Foreign workers in the agricultural and agri-food sectors hired in Quebec with a permit that does not allow them to change employers see their rights to freedom, security and justice violated, data presented this Thursday morning show. Acfas.
“If they lose their job, they lose their right to work in the country: everyone is very aware of that,” recalled one of the two researchers, Eugénie Depatie-Pelletier, in a telephone interview with La Presse.
Ms. Depatie-Pelletier and her colleague Marie-Èveline Touma present preliminary data, collected during the first year of their three-year study, as part of a symposium on immigrants with precarious status in Quebec.
The researchers collected the testimonies of 20 agricultural and meat processing workers who came from Guatemala, Mexico and Honduras under an employer-linked work permit (closed permit). They noted four types of violations of their rights.
“Their movements are very controlled outside of working hours. They have a hard time going to the convenience store or leaving their workplace at all times, ”illustrates Ms. Depatie-Pelletier, who is an associate professor at Laval University and director general of the Association for the rights of workers. home and farm (DTMF).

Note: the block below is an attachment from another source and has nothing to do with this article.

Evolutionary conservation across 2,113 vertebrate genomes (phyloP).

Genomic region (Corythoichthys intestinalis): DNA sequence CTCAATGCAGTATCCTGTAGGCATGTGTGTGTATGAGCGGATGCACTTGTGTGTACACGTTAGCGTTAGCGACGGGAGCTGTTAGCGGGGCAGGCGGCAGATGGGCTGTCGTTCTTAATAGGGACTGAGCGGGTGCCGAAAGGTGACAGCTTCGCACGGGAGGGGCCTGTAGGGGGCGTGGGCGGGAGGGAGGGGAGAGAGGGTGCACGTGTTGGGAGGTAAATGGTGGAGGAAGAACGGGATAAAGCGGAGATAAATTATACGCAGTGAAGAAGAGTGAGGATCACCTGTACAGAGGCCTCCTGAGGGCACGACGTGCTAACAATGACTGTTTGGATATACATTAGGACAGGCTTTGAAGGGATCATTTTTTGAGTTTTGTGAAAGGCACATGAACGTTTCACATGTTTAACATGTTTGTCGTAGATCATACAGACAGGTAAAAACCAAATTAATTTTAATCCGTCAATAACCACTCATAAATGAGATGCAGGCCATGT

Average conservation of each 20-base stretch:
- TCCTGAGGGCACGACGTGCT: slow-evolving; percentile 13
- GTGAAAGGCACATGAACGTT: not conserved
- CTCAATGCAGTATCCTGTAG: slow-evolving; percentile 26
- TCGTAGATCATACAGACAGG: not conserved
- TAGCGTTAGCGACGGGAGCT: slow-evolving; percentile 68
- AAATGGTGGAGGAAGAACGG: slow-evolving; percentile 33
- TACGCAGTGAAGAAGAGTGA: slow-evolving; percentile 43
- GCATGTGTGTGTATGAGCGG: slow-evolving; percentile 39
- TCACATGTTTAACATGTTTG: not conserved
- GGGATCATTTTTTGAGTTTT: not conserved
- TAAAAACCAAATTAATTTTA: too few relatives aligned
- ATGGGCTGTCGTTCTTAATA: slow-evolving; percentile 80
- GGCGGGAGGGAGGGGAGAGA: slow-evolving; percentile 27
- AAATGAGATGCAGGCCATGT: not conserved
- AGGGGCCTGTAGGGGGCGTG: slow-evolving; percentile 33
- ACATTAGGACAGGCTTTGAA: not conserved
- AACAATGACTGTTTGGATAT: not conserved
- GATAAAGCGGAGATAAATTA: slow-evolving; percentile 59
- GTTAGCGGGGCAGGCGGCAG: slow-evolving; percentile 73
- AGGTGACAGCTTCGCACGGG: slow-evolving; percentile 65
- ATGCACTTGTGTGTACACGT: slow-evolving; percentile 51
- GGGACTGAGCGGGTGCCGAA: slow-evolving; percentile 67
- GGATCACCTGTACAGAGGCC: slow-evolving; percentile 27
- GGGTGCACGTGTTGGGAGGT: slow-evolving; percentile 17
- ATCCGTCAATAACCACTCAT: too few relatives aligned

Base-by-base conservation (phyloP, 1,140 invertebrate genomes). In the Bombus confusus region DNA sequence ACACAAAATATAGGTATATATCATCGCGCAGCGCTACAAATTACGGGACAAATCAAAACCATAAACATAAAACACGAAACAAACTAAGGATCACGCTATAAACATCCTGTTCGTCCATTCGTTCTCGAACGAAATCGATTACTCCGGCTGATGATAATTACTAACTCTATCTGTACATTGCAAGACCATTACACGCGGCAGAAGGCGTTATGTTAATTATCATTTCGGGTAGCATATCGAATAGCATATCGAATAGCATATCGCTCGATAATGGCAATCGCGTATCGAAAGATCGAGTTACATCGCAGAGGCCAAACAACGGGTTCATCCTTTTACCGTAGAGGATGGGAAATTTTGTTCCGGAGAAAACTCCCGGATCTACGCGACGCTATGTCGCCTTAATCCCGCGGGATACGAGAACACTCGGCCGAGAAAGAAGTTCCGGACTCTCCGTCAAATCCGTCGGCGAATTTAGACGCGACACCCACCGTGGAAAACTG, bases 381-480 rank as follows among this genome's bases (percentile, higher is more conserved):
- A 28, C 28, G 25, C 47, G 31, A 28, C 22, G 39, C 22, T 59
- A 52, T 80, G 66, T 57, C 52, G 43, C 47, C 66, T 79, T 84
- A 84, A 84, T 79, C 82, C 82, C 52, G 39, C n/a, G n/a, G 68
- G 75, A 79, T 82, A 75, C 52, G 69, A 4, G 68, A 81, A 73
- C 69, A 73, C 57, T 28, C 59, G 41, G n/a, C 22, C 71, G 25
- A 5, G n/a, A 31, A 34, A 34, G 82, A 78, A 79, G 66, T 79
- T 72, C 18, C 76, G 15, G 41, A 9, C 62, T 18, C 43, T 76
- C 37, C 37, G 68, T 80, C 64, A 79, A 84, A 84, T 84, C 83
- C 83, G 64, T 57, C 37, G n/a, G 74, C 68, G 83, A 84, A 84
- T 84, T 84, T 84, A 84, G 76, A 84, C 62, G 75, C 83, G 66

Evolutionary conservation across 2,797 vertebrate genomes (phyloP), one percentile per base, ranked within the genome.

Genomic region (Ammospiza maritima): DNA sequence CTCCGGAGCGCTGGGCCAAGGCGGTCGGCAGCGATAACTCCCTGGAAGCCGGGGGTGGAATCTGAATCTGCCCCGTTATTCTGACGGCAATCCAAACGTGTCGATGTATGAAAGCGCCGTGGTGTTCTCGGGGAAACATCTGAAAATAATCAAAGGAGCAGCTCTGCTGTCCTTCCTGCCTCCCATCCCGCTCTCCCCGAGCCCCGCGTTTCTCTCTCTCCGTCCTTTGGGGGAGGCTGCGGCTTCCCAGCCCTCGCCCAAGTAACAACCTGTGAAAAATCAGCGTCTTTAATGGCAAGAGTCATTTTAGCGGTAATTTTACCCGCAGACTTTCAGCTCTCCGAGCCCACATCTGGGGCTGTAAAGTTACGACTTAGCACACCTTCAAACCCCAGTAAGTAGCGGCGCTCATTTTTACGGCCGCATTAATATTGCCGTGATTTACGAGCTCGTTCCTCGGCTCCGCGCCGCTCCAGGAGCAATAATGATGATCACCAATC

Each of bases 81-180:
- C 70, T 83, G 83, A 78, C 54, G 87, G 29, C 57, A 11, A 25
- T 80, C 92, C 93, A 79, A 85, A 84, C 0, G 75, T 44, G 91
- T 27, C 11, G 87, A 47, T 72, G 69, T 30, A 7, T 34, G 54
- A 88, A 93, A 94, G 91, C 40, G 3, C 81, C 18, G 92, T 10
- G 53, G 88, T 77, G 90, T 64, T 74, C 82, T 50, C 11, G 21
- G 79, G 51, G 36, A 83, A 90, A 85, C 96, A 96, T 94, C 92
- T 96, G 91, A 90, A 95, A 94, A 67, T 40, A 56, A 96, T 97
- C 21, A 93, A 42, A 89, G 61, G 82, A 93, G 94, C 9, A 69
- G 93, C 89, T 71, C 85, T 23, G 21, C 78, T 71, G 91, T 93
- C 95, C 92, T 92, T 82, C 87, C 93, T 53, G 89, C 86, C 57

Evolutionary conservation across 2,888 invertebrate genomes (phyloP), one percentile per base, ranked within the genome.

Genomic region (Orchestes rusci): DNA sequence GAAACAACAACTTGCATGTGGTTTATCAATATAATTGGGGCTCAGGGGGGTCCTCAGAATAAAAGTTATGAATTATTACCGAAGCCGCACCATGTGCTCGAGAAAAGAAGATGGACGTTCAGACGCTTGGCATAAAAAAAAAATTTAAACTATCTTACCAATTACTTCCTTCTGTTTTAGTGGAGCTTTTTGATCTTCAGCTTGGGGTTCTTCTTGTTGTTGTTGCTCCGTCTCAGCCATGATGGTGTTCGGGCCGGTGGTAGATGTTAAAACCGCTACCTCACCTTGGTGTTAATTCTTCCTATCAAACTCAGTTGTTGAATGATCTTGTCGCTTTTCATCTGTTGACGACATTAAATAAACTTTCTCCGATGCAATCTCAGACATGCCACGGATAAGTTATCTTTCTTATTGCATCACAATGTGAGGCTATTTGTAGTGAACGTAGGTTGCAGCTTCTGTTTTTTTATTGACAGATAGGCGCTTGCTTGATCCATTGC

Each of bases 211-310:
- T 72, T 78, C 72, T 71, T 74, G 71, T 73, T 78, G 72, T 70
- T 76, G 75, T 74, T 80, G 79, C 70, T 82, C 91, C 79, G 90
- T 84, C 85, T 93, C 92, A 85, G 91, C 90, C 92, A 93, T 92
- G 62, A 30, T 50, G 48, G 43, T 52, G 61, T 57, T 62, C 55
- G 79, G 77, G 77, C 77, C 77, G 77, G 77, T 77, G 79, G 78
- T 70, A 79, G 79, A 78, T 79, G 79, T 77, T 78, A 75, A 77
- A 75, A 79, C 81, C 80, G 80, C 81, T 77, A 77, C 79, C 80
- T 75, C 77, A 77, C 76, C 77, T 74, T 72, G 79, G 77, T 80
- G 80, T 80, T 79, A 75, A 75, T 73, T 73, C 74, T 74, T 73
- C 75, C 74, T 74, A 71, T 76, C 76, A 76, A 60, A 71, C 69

And “often”, the overtime hours worked in addition to those provided for in the contract are not paid, the researchers also heard. It is “very, very rare” for workers to seek justice. “It seems to be only when there is literally no pay, when the majority of the hours are unpaid, as happened in one of the cases we interviewed. »
The researchers also noted a “difficulty, if not outright barrier” to accessing medical care. Workers are “afraid to mention work-related illnesses and injuries, so there’s often a wait until it gets out of hand.” And in “a few cases” workers who asked to see a doctor were instead taken “to a masseuse, to the pharmacy”, or told that it would wait until two or three workers needed to consult.
The study aims to compare the situation of workers with closed and open permits. Other employees with low wages, but with an open permit, such as cashiers, will therefore be questioned. The researchers also want to document the fate of high earners with closed permits, for example in IT.
“The hypothesis that we think we can validate is that in the event of abuse, people under open license endure less time. They leave earlier. »
The DTMF association recently obtained funds from the federal Court Challenges Program to launch an action seeking to have the closed permits declared unconstitutional.
Virtually all countries, including members of the European Union and the United States, use such permits, with the exception of Israel, which abolished them in 2006. “Israel’s Supreme Court has unanimously held that it was modern slavery,” Ms. Depatie-Pelletier points out.
The association plans to file an action in Quebec Superior Court early next year, and expects the provinces and employer groups to intervene in large numbers. “We expect it to be a beautiful and big social debate,” slips the researcher.
It would therefore take five to six years before obtaining a decision from the Supreme Court, if it agrees to hear the case.